Prime Minister Yoshihide Suga has announced that his government would scale back high-profile subsidies for domestic travel and dining out in response to a surging number of Covid-19 cases. The administration had resisted calls to limit or cancel the subsidies but Suga ultimately backed down after an urgent request from his own expert advisory panel and four days straight of record-setting numbers of new cases. The government is expected to withdraw subsidies for new bookings to travel to prefectures seeing the most severe outbreak and will urge governors to suspend dining out subsidies. The decision, which came at the start of a three-day weekend, could leave the prime minister open to criticism that he has reacted too slowly to Japan’s third wave.


Prime minister Narendra Modi will meet regional ministers on 24 November to discuss the Covid-19 situation and the vaccine rollout plan. Meanwhile, infection rates spike and some India-produced vaccines appear closer to success.


Parliament will vote on 26 November on the proposed 2021 budget with the real possibility that it may not receive majority support. Should this happen, the constitution allows parliament to approve an interim budget for salaries, pensions and debt servicing, as well as essential services. Politically, it would be taken as vote of no-confidence against Prime Minister Muhyiddin Yassin, but with the recent Covid-19 spike, it is questionable whether snap elections can be held, thus prolonging Malaysia’s political uncertainty.


Czech Republic

The government is starting a gradual easing of restrictions on 23 November. This comes after a notable drop in new Covid-19 infections as well as hospitalization and death rates over the past two weeks. Meanwhile, parliament is set to continue the adoption process of the 2021 budget – including a potential reduction in personal income tax as well as additional tax allowances – which is causing frictions in the governing coalition led by Prime Minister Andrej Babis (ANO).


A required parliamentary vote on the government’s request for EUR 8bn of extra deficit in 2020 will take place on 26 November. The government is also expected to seek a further widening of the budget deficit (likely around EUR 15-20bn) for 2021 in January.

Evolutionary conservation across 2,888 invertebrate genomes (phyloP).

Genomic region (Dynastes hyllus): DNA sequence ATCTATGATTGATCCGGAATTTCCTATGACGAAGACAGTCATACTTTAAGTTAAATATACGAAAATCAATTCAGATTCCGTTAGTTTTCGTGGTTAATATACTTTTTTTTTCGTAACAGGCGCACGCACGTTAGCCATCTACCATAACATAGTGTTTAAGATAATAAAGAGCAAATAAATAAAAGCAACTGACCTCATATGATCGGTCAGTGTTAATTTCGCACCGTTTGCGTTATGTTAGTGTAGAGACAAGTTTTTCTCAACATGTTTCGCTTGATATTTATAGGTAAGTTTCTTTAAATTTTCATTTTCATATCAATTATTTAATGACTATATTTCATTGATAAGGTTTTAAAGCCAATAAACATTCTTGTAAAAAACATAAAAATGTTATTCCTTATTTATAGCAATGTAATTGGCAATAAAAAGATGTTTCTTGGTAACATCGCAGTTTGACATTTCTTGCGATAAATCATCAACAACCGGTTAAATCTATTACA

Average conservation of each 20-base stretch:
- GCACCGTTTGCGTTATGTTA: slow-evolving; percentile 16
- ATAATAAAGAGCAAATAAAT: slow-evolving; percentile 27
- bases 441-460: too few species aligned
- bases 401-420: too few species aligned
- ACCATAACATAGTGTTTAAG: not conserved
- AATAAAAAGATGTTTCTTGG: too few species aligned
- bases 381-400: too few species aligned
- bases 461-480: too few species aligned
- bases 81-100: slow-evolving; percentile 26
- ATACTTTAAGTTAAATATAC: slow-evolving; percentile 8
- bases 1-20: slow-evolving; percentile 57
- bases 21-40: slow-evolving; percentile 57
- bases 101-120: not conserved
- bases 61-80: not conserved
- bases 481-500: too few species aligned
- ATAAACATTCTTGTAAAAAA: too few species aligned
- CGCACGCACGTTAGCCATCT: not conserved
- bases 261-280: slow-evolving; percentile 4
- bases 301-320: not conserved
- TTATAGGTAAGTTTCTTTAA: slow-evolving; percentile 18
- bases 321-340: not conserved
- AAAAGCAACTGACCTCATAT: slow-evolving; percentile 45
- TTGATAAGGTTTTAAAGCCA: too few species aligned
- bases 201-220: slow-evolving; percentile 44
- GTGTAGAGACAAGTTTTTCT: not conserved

There is growing optimism that the so-called “emergency” constitutional amendment (PEC) will be voted in December. It is widely perceived that elections of presiding officers in both chambers of Congress may delay the reformist agenda until February. However, the emergency PEC cannot wait as it deals with two crucial spending rules: the spending ceiling – spending is conditional upon inflation growth – and the golden rule that bars borrowing to pay for mandatory expenditures. Apart from measures addressing Covid-19 or the continuing blackout in the northern state of Amapá, however, Congress is unlikely to resume voting on much. In addition, it is expected that government, Congress and the Federal Audit Court (TCU) will soon reach an agreement on allowing infrastructure funds earmarked for 2020 to be executed next year.


A date for Congress to approve the new cabinet should be settled early this week, potentially by 23 November. New caretaker president Francisco Sagasti appointed a well-balanced new cabinet last week to be led by lawyer Violeta Bermudez as prime minister (PCM). Two important portfolios have been well received: the experienced Waldo Mendoza as finance minister, while another veteran, Pilar Mazzetti, returns to the health ministry, the position she occupied under Martin Vizcarra’s recent administration. New cabinets must be approved by Congress within 30 days of their appointment; the eventual vote should pass as most parties will seek to project an image of responsibility after the crisis of recent weeks.


South Africa

The ANC will hold a National Executive Committee (NEC) meeting next weekend. The agenda will be dominated by the thorny issue of whether an ANC member, specifically Secretary-General Ace Magashule, should step down if charged with corruption. Magashule’s fight against such NEC resolutions will provide a signal of the internal balance of power and President Cyril Ramaphosa’s strength. It may signal how bruising a battle the ANC’s 2021 National General Council (NGC) will shape up to be, and how much room for manoeuvre Ramaphosa has to tackle corruption and economic reforms, which are rendered even more urgent by South Africa’s latest double-downgrade from Moody’s and Fitch.

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G20 leaders discussed how to distribute Covid-19 vaccines around the world. An EU-UK trade deal might finally be agreed in the coming days. Another major anti-government protest